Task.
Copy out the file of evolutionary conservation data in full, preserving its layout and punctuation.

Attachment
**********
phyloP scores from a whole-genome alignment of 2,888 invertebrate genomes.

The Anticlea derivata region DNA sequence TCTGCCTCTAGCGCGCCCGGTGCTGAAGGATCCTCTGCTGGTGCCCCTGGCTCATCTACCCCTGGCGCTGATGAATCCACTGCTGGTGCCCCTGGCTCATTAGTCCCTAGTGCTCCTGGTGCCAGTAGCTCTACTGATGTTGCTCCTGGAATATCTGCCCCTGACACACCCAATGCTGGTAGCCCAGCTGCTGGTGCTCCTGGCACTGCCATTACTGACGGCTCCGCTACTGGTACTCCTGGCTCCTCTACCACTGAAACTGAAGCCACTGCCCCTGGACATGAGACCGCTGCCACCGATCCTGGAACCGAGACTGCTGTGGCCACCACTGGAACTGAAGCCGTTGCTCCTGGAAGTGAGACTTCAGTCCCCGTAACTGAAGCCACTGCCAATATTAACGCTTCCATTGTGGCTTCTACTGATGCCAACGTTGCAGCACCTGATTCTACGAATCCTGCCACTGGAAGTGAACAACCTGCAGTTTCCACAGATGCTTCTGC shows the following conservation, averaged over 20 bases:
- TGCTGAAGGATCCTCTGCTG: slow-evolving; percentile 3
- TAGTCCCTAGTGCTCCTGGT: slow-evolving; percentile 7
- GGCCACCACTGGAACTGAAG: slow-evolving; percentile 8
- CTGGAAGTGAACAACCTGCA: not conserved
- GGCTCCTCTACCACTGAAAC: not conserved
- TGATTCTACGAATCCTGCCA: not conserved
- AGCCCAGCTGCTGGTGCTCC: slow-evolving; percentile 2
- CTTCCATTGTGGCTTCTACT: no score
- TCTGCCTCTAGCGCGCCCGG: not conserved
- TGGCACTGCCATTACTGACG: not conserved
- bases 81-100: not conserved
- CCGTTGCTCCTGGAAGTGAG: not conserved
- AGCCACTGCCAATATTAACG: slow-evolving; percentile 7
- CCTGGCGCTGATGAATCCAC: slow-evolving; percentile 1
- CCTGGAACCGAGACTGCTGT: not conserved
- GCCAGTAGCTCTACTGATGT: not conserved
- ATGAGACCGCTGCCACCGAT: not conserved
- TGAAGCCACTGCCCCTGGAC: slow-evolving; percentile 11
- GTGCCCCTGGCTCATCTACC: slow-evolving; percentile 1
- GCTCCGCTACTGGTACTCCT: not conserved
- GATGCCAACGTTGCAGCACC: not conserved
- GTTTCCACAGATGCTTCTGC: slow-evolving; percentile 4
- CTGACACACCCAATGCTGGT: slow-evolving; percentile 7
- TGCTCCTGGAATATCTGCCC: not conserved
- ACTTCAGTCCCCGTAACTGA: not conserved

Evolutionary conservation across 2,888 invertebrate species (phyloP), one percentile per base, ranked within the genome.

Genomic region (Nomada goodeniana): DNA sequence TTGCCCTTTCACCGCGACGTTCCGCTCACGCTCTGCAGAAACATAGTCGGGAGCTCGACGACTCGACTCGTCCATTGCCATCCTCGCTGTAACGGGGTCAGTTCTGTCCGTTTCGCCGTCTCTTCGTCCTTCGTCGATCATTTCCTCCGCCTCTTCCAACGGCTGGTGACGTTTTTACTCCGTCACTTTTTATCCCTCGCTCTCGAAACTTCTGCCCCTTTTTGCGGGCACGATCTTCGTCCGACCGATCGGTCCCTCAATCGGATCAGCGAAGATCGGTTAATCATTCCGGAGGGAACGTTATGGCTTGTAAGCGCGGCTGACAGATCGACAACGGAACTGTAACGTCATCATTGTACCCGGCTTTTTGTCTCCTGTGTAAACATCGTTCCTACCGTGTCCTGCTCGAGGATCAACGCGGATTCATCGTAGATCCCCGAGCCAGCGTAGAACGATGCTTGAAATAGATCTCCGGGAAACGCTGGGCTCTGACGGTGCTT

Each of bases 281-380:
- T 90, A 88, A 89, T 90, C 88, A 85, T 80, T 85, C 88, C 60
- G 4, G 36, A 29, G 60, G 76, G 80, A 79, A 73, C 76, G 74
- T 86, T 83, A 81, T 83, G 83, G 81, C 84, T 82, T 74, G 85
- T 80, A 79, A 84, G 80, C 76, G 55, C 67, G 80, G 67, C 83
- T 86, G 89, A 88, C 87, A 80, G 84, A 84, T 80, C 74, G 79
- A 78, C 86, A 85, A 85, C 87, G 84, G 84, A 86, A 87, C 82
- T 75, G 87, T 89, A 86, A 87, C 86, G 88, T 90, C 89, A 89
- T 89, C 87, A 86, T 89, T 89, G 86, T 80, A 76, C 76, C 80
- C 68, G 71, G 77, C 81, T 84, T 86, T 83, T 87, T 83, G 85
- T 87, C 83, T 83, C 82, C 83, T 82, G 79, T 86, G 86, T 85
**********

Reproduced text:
phyloP scores from a whole-genome alignment of 2,888 invertebrate genomes.

The Anticlea derivata region DNA sequence TCTGCCTCTAGCGCGCCCGGTGCTGAAGGATCCTCTGCTGGTGCCCCTGGCTCATCTACCCCTGGCGCTGATGAATCCACTGCTGGTGCCCCTGGCTCATTAGTCCCTAGTGCTCCTGGTGCCAGTAGCTCTACTGATGTTGCTCCTGGAATATCTGCCCCTGACACACCCAATGCTGGTAGCCCAGCTGCTGGTGCTCCTGGCACTGCCATTACTGACGGCTCCGCTACTGGTACTCCTGGCTCCTCTACCACTGAAACTGAAGCCACTGCCCCTGGACATGAGACCGCTGCCACCGATCCTGGAACCGAGACTGCTGTGGCCACCACTGGAACTGAAGCCGTTGCTCCTGGAAGTGAGACTTCAGTCCCCGTAACTGAAGCCACTGCCAATATTAACGCTTCCATTGTGGCTTCTACTGATGCCAACGTTGCAGCACCTGATTCTACGAATCCTGCCACTGGAAGTGAACAACCTGCAGTTTCCACAGATGCTTCTGC shows the following conservation, averaged over 20 bases:
- TGCTGAAGGATCCTCTGCTG: slow-evolving; percentile 3
- TAGTCCCTAGTGCTCCTGGT: slow-evolving; percentile 7
- GGCCACCACTGGAACTGAAG: slow-evolving; percentile 8
- CTGGAAGTGAACAACCTGCA: not conserved
- GGCTCCTCTACCACTGAAAC: not conserved
- TGATTCTACGAATCCTGCCA: not conserved
- AGCCCAGCTGCTGGTGCTCC: slow-evolving; percentile 2
- CTTCCATTGTGGCTTCTACT: no score
- TCTGCCTCTAGCGCGCCCGG: not conserved
- TGGCACTGCCATTACTGACG: not conserved
- bases 81-100: not conserved
- CCGTTGCTCCTGGAAGTGAG: not conserved
- AGCCACTGCCAATATTAACG: slow-evolving; percentile 7
- CCTGGCGCTGATGAATCCAC: slow-evolving; percentile 1
- CCTGGAACCGAGACTGCTGT: not conserved
- GCCAGTAGCTCTACTGATGT: not conserved
- ATGAGACCGCTGCCACCGAT: not conserved
- TGAAGCCACTGCCCCTGGAC: slow-evolving; percentile 11
- GTGCCCCTGGCTCATCTACC: slow-evolving; percentile 1
- GCTCCGCTACTGGTACTCCT: not conserved
- GATGCCAACGTTGCAGCACC: not conserved
- GTTTCCACAGATGCTTCTGC: slow-evolving; percentile 4
- CTGACACACCCAATGCTGGT: slow-evolving; percentile 7
- TGCTCCTGGAATATCTGCCC: not conserved
- ACTTCAGTCCCCGTAACTGA: not conserved

Evolutionary conservation across 2,888 invertebrate species (phyloP), one percentile per base, ranked within the genome.

Genomic region (Nomada goodeniana): DNA sequence TTGCCCTTTCACCGCGACGTTCCGCTCACGCTCTGCAGAAACATAGTCGGGAGCTCGACGACTCGACTCGTCCATTGCCATCCTCGCTGTAACGGGGTCAGTTCTGTCCGTTTCGCCGTCTCTTCGTCCTTCGTCGATCATTTCCTCCGCCTCTTCCAACGGCTGGTGACGTTTTTACTCCGTCACTTTTTATCCCTCGCTCTCGAAACTTCTGCCCCTTTTTGCGGGCACGATCTTCGTCCGACCGATCGGTCCCTCAATCGGATCAGCGAAGATCGGTTAATCATTCCGGAGGGAACGTTATGGCTTGTAAGCGCGGCTGACAGATCGACAACGGAACTGTAACGTCATCATTGTACCCGGCTTTTTGTCTCCTGTGTAAACATCGTTCCTACCGTGTCCTGCTCGAGGATCAACGCGGATTCATCGTAGATCCCCGAGCCAGCGTAGAACGATGCTTGAAATAGATCTCCGGGAAACGCTGGGCTCTGACGGTGCTT

Each of bases 281-380:
- T 90, A 88, A 89, T 90, C 88, A 85, T 80, T 85, C 88, C 60
- G 4, G 36, A 29, G 60, G 76, G 80, A 79, A 73, C 76, G 74
- T 86, T 83, A 81, T 83, G 83, G 81, C 84, T 82, T 74, G 85
- T 80, A 79, A 84, G 80, C 76, G 55, C 67, G 80, G 67, C 83
- T 86, G 89, A 88, C 87, A 80, G 84, A 84, T 80, C 74, G 79
- A 78, C 86, A 85, A 85, C 87, G 84, G 84, A 86, A 87, C 82
- T 75, G 87, T 89, A 86, A 87, C 86, G 88, T 90, C 89, A 89
- T 89, C 87, A 86, T 89, T 89, G 86, T 80, A 76, C 76, C 80
- C 68, G 71, G 77, C 81, T 84, T 86, T 83, T 87, T 83, G 85
- T 87, C 83, T 83, C 82, C 83, T 82, G 79, T 86, G 86, T 85